The Grange Building was sponsored by the New York State Grange, representing the national Grange organization, a fraternal agricultural organization founded in 1867. Also known as the Patrons of Husbandry, the organization's mission has been to foster cooperation among its members and promote the interests of farmers and their families in Congress and their respective state governments. In 1901, there were over 60,000 grange members in New York and 500,000 nationally.
The building, located near the Dairy Building and the livestock barns, was 40 feet by 40 feet with an ornamented porch at the front entrance. On the main floor there was a general assembly room of 26 feet by 39 feet, a ladies reception room, a gentlemen's smoking room, offices, a baggage checkroom, and toilet. There were 150 agricultural papers available for visitors to peruse, as well as post office facilities, and representatives of the Keese Information Agency under contract to assist visitors in obtaining lodgings in private homes, boarding houses and hotels.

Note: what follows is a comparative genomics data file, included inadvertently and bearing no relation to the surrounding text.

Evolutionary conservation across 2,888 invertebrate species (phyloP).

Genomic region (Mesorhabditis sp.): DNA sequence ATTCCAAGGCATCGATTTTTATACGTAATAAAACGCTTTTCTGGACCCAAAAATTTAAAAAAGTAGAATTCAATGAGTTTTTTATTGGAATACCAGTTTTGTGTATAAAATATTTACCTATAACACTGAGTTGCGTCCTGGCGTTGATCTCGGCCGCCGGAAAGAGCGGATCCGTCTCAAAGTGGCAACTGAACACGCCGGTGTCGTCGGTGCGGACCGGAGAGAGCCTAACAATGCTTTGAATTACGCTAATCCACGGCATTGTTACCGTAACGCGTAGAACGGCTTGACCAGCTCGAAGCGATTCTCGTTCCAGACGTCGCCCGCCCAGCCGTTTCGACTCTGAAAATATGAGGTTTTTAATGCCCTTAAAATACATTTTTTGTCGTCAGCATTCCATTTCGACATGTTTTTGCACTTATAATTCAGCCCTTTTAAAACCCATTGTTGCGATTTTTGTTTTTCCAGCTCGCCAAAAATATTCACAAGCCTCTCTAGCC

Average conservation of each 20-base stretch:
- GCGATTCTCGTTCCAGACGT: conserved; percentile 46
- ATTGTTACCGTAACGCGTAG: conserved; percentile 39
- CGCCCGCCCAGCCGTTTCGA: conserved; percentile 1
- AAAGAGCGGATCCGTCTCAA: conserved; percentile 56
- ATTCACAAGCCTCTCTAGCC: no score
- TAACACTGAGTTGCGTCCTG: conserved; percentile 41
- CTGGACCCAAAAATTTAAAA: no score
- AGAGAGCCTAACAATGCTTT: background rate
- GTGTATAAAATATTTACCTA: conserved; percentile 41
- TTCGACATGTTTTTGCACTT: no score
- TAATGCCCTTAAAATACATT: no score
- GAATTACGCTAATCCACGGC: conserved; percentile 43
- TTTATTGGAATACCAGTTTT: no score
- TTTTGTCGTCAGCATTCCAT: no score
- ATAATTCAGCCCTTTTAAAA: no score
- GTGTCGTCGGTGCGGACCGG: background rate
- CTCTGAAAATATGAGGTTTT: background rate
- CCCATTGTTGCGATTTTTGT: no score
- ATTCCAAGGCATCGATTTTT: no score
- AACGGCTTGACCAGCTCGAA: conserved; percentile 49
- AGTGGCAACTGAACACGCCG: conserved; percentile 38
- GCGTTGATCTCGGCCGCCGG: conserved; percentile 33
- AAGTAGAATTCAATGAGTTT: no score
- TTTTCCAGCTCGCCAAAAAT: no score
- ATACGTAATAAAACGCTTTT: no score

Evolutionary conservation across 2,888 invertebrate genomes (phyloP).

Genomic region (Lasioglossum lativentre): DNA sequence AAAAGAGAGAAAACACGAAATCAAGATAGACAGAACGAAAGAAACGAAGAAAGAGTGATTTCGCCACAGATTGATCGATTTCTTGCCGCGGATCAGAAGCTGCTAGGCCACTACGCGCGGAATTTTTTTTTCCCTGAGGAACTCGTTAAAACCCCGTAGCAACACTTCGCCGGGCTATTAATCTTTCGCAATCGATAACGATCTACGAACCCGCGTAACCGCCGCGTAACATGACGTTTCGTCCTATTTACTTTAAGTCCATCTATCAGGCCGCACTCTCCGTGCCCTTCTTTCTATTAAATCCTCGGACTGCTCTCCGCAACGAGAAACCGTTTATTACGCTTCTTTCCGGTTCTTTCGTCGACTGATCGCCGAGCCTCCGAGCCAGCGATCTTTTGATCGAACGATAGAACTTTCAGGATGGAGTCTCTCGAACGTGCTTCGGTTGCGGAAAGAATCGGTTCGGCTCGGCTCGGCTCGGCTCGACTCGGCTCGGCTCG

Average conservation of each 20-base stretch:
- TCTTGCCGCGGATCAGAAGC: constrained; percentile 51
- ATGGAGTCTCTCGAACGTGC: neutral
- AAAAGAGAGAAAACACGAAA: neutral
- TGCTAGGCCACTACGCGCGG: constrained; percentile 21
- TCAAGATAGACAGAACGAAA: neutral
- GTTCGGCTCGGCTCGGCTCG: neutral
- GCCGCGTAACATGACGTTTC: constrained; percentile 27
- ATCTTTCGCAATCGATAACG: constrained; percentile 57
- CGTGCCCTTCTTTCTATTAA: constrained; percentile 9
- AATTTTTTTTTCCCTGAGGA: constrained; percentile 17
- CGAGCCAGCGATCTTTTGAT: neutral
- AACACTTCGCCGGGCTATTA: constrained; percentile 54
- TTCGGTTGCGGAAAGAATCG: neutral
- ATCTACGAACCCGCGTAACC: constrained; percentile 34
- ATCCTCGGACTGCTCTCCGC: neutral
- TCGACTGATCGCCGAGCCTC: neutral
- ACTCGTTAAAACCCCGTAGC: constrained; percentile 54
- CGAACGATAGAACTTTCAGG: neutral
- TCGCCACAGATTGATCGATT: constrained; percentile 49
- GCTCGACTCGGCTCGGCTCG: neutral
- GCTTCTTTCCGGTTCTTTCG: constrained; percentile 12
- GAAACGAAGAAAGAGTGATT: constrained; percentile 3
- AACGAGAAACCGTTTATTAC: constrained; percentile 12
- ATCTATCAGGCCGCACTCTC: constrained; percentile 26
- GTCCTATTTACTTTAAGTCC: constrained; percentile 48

The Grange Building was managed by 61-year old Mrs. Elizabeth Lord, State deputy of the New York State Grange and resident of Sinclairville, N.Y. In the History of the New York State Grange, 1873-1933, L.L. Allen remembered her service at the Exposition thus: "...her kindness and thoughtfulness in discharging her duties made many friends for the order she loved so devotedly."
New York State Grange Week began August 26. The National Grange had voted at its 1900 annual session to hold the 1901 annual session at the Pan-American Exposition, and so a second celebration, National Grange Day, was held October 10. By the end of the Exposition, the register in the Grange Building showed 36,000 visitors to the Grange Building.